I have never looked back since and it taught me a valuable lesson. I have only 2 requirements of my Roosters and that is that they keep my hens eggs fertile and that they play nice. I don't give chances. If they attack me or my kids, They get a butcher date. Right now I have 5 roosters. Not only do they all get along with each other but their interaction with the hens is different. Everyone is at peace. The Roos sleep along side each other on the roost at night. The hens will lay in the yard and appear relaxed and the only ones wearing aprons are the older ones still trying to heal their original wounds which I'm guessing at this point was permenant damage.
Not too long ago I found this sign at a store. Of course I actually laughed out loud at the words "Good Morning Sunshine" and the extra large picture of a Buff Orpington. It is now hanging in my kitchen.
Well, I finally thought I had this new extra large Brinsea OvaEasy down. That is, until last night when I candled my newest batch of 24 eggs at Day 7. They were all fertile (yay!), every single one of them but...they had a mysterious splotchy, clear spot on all of them. I had never seen this before. It wasn't a blood ring, I know what that looks like. So what was it?
Of course I set out putting in every google search I could find. Contaminated eggs? I doubt it. I sanitize the incubator thoroughly after each hatch. Temp to high? Couldn't be. Last hatch and the previous 6 before that did fine. Humidity too high in early development? Possibly. Last hatch was a day late but.... No blood ring to show death.
After an hour of google searches on incubation failure it hit me...I may be the cause of this. In the last 5 hatches since I got the OvaEasy I hated how the eggs rolled in their tray during turning. I was worried they would bump and possibly crack, scramble the embryo, or roll out. So...for this particular tray I locked them in. Thought it would be fine. What I did as cause them to not turn properly causing the yolk to basically stick to the membrane. Great....
I am leaving the eggs (now properly restored to their rolling ways) in for a few more days in hopes that it's not too late since I didn't see a blood ring. If development hasn't progressed then I will pull them.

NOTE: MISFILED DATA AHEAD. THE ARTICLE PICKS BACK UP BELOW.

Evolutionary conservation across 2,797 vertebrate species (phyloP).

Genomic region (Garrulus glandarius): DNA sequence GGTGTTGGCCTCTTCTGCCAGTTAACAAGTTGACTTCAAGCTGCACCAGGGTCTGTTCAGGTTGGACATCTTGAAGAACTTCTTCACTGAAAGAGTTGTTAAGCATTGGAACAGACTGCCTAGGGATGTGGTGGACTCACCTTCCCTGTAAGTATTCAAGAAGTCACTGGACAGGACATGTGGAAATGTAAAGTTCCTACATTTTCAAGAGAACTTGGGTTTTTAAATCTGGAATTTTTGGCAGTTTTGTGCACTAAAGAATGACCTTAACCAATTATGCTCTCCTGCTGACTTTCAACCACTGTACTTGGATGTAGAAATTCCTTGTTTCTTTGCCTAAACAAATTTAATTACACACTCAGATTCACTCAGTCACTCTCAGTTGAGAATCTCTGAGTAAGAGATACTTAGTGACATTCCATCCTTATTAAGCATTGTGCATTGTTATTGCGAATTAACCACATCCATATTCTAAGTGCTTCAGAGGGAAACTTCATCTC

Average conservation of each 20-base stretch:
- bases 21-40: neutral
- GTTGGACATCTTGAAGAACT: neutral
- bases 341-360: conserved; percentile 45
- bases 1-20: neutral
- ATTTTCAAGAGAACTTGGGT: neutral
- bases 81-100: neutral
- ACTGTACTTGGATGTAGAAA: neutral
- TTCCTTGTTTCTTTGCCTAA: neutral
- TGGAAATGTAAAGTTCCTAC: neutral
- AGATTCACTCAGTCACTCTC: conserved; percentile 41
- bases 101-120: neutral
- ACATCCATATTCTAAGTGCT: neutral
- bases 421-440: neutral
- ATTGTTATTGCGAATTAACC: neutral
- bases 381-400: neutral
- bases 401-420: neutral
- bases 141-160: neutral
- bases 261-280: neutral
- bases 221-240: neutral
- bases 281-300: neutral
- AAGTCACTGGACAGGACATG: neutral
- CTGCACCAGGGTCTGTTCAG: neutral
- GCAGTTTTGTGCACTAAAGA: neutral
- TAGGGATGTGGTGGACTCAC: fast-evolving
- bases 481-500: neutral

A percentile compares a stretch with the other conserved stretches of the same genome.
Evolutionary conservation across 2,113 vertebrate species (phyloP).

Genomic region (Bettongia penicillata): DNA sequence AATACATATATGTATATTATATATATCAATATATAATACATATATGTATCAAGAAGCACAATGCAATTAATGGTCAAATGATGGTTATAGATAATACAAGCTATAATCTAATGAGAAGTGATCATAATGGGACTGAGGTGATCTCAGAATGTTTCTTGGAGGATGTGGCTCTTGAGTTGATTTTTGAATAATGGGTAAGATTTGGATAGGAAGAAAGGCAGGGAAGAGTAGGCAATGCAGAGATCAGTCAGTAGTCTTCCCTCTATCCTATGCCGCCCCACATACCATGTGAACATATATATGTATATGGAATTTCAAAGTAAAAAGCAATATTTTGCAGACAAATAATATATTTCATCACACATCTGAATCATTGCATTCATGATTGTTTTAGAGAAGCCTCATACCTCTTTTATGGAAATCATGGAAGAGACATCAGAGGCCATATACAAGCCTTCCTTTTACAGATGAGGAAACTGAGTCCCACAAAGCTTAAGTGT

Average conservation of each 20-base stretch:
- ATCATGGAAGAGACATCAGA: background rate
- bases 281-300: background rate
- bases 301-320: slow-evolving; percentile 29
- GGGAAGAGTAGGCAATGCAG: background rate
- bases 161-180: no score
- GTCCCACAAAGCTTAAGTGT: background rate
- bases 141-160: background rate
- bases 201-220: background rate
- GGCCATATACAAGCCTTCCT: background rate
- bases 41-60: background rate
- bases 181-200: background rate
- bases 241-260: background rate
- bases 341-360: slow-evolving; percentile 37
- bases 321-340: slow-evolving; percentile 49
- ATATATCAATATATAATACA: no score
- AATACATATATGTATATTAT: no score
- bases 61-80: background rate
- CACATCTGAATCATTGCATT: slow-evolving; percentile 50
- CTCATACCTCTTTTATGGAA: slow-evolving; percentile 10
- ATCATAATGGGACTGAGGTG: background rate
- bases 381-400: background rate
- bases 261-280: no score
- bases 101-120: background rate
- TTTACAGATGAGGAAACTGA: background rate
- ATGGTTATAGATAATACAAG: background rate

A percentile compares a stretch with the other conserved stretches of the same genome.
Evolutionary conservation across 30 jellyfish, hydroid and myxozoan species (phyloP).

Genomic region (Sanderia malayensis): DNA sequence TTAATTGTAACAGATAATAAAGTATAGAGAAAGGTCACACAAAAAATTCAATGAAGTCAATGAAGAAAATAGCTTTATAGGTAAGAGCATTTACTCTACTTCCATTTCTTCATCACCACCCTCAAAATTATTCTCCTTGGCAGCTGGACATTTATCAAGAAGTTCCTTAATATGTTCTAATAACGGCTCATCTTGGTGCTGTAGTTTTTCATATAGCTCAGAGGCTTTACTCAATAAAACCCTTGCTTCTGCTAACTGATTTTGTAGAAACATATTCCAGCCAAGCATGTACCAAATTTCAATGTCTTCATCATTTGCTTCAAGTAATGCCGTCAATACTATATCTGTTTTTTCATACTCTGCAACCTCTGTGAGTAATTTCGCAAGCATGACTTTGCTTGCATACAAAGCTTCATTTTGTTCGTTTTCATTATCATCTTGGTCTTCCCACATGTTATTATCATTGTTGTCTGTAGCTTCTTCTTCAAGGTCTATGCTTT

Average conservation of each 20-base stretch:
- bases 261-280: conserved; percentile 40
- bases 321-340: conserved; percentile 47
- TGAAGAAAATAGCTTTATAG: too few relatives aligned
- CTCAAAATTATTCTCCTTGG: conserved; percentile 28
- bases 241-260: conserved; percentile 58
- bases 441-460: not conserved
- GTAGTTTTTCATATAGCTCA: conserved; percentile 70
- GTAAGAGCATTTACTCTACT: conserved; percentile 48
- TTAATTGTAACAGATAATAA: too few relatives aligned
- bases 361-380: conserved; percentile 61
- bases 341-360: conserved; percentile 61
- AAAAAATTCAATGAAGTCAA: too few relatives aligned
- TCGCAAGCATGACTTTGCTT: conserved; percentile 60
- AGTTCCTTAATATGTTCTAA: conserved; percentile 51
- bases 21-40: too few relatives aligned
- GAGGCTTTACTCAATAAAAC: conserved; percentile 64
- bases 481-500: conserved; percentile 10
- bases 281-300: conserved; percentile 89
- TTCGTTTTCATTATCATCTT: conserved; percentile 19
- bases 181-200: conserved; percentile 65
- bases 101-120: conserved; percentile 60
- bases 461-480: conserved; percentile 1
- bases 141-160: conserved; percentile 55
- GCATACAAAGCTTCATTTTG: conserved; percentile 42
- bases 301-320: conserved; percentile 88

On a slightly brighter note their is 1 egg out of the 24 that doesn't show this sign. One of my D'Uccle eggs. But.. We have another issue. It is a twin. The first time I have actually viewed 2 embryos inside an egg. From what I have read however, it is very rare for twins to ever progress to hatching. Let's hope on a miracle ;)
Here's a look inside. It's not the best quality but if you look close you can see a dark circle to the left and another to the right. They are both attached to blood vessels and moving.
Contrary to popular belief, hens can go broody even in the heart of winter. They will also successfully keep their babies warm better than any heat lamp. The babies thrive and become active foragers very early on. There is nothing quite like watching a hen brood her babies.
This year, I had a Buff Orpington go broody for quite a while. Twice I let her set on eggs but moving her from the nest box caused her not to settle and attempts were failed. Still she was insistent she was ready to be a Mom.
I hatched out some chicks for this Spring and decided to allow her to adopt them of she was willing. I took 2 out to start, in the hopes she would accept them.
Broody's will often accept brand new hatchlings if they are no more than a couple days old. It is best to watch for soft clucking. Panic and pecking will often lead to the chicks death. Be prepared to remove the chicks if aggression occurs.
In Georgia's case, she readily accepted the first two. I left them be in the nest box for the day checking on the often. By the evening she had pulled the hay all up around her in order to have privacy. By then I knew she was ready so I moved her to a secure brooding spot. She took to it instantly with no arguing and I gave her 3 more peeps.
She is now the proud Mama of 5 little ones.
As I was reading about winter prep for the ducks a couple months back, I came across an article that talked about the importance of offering your ducks greenery, even in the winter, as an important aspect of their diets.
I hadn't thought more about it until we got our first snow of the season. While doing barn chores and checking on everyone, I spotted the ducks eating from the only green spot in the yard as if they hadn't eaten in days. This promptly reminded me to begin adding alfalfa to their layer ration.
So one of my projects this year is breeding our Cuckoo Maran Roo to our Ameuracana hens. Well, Friday we hatched out our first Olive Egger. Praying it's a pullet so we can begin seeing Olive colored eggs in our egg basket by this Spring!
I am a 2nd grade teacher by day and a full time farm wife by evening (and weekends and the summer!).